The Society of the Ditz
The Guy Debord book review that never was.
One time I humiliated myself at an anarchist reading group. It dissolved my group of friends, unhinged my brain, made me leave town, and turned me into a ditzy nihilist squatter. The experience was a mess, but it taught me how to tailor my humiliation, counterfeit ideas, and make the most of the ignorance, disillusionment, and failure I earned as a byproduct of the academy.
In my neck of the woods, anarchist reading groups were kind of like interventions for book-addicts, where the prescription for change is smaller, xeroxed books. Everyone reads passionate passages that make you feel bad about yourself for not rioting, rather than making you feel bad about yourself for drunk-driving the riding lawnmower into your boss’ breakfast nook. Also, instead of your relatives crying around you in a circle, it’s your punk friends who are in the circle, while your relatives cry about you in the comfort of their homes.
I had some bad experiences with reading groups and had given up on them altogether until about a year ago. That’s when I started seeing Evites for a queer discussion event organized by illegalist babes. It seemed like a thinly veiled pretense to cruise. There was junk on the flyer – like, crotches. It didn’t seem to require me to read anything beforehand, and it was promoted as “a possible orgy,” so I went.
The night of the reading group, I showed up, vibrantly ignorant and thinking I look really good. My hard-femme peroxide dirt-coif had grown out into a kind of cyber-ombre, and my strategically tattered tank barely covered my modest boy-tits. A hunk of black tourmaline hung there, too, and it matched the black rosette studs I had managed to force through scar tissue with a safety pin the night before. Everything within bathroom-mirror selfie range was in good shape.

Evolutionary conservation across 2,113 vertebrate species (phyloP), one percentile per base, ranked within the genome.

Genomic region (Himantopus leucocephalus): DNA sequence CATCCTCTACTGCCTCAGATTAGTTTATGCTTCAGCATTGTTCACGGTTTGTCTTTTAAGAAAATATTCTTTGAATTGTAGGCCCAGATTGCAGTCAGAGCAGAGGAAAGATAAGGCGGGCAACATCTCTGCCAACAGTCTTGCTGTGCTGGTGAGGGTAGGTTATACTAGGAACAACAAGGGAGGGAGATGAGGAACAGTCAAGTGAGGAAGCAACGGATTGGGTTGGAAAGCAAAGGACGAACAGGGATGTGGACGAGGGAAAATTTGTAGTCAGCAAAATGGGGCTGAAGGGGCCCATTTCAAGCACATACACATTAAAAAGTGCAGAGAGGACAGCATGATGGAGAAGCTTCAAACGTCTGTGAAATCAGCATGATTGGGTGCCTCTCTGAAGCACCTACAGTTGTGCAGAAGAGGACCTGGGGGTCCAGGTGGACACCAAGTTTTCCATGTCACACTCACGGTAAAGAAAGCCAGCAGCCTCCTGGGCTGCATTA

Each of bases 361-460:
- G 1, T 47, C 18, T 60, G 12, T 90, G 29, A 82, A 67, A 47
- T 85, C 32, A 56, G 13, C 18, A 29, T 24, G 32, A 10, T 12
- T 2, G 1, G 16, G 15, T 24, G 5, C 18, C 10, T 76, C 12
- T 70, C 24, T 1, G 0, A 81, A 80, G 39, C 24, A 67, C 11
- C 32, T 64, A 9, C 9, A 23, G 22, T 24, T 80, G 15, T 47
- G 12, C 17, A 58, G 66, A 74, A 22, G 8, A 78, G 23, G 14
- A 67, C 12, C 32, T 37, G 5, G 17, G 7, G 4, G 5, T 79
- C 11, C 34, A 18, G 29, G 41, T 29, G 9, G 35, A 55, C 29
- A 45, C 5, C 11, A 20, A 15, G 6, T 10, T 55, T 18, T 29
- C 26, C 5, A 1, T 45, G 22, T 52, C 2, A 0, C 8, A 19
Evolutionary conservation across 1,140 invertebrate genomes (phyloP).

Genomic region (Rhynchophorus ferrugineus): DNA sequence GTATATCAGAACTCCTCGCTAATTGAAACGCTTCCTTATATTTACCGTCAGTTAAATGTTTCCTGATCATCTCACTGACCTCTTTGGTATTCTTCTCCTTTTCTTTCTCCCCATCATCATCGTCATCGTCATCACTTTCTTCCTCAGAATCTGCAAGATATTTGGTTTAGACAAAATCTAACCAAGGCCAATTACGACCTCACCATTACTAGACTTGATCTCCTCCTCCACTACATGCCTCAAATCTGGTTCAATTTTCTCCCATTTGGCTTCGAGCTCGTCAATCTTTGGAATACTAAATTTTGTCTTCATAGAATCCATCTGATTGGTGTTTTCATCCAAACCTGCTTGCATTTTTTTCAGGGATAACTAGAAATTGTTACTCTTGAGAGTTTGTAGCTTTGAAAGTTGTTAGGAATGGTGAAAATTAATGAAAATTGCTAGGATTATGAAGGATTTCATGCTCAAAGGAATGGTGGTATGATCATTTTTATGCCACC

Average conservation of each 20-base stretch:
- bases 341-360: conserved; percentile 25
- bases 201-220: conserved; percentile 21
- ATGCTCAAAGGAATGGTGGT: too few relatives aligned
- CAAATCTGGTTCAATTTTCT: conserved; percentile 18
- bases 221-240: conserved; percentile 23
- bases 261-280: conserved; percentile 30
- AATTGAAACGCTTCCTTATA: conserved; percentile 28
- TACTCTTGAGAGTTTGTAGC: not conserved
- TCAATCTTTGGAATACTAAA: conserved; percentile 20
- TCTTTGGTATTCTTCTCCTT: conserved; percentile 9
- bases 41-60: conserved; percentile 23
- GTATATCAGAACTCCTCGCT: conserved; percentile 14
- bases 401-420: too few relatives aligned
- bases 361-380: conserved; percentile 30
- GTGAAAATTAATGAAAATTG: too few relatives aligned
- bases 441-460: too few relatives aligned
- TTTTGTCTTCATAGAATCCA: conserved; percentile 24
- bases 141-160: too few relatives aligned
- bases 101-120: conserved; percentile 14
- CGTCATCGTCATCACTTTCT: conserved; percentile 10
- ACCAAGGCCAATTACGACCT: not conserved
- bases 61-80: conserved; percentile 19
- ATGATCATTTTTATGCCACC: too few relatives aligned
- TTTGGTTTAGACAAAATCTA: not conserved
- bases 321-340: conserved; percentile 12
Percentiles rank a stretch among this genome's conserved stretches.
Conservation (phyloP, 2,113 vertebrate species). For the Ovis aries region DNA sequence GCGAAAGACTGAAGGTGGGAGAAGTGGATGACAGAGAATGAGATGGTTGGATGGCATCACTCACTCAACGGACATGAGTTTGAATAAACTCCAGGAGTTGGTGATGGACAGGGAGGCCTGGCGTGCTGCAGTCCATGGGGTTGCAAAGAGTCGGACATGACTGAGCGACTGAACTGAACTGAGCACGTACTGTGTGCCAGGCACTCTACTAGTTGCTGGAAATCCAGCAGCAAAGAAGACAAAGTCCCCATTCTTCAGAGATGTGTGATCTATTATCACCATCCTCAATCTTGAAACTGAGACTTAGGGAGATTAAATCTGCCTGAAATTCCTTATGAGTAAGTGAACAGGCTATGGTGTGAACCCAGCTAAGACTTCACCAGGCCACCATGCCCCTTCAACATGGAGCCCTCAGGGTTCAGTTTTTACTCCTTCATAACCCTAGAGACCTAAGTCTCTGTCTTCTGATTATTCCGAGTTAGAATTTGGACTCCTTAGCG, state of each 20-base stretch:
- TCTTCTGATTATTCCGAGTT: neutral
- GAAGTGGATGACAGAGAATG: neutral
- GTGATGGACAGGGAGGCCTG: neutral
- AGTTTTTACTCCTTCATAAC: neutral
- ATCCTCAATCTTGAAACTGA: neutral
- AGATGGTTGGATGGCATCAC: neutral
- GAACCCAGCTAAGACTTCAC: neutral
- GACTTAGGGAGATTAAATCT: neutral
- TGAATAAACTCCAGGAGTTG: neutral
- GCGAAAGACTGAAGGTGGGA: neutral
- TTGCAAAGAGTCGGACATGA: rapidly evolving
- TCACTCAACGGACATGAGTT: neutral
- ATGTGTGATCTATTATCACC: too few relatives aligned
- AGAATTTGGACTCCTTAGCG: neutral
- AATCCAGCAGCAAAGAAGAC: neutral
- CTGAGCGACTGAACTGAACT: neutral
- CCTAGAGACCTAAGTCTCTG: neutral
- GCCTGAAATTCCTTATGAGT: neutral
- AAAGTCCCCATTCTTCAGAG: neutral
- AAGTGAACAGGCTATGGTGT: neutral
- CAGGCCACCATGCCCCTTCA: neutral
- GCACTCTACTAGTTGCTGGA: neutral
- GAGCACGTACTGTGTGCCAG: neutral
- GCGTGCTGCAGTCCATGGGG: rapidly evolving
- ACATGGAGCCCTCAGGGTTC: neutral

But as I scooched a chair into the circle, I glanced down and suddenly realized I was wearing the whisker-faded low-rise boot-cut jeans I had been sentimentally (or ironically) keeping stowed in my drawer. I started to get that miserable hot-neck/rising-bile feeling that usually follows the realization that I’m not the stylish punk who knows how to dress their body I thought I was. Rather, I remain the same hapless frump tub I was in middle school, literally watermarked with the jeans of that grim era to prove it.
This was no true black BDG high-waisted cigarette pant – everyone immediately knew it, and I was in trouble. It was mortifying. So awkward. I kept wishing I smoked so I could have done something with my hands. Like light myself on fire.
After this episode, I never went back. But in my embarrassment I became emboldened in my resolve to perform and perfect the post-empirical ditz identity that had run aground that night. Crime levels elevated to accommodate the demands of haute-couture. Troll levels soared to expose the inconsistencies and contradictions endemic to the activist-martyr prole aestheticians. An irreconcilable nihilism abounded and permanently embittered old friends unwilling to unmoor from their optimism.
Maybe you’re asking yourself, “What does being embarrassed about your pants at a reading group have to do with anything?” Believe me, I had to ask myself this many times. Usually I asked myself this question while I was being mercilessly caned by the editorial staff of Mask Magazine for “not doing writing” and “wasting time we could be spending railing Molly in a Williamsburg laundromat bathroom.”
The answer, dear reader, isn’t immediately clear, but it has to do with The Spectacle.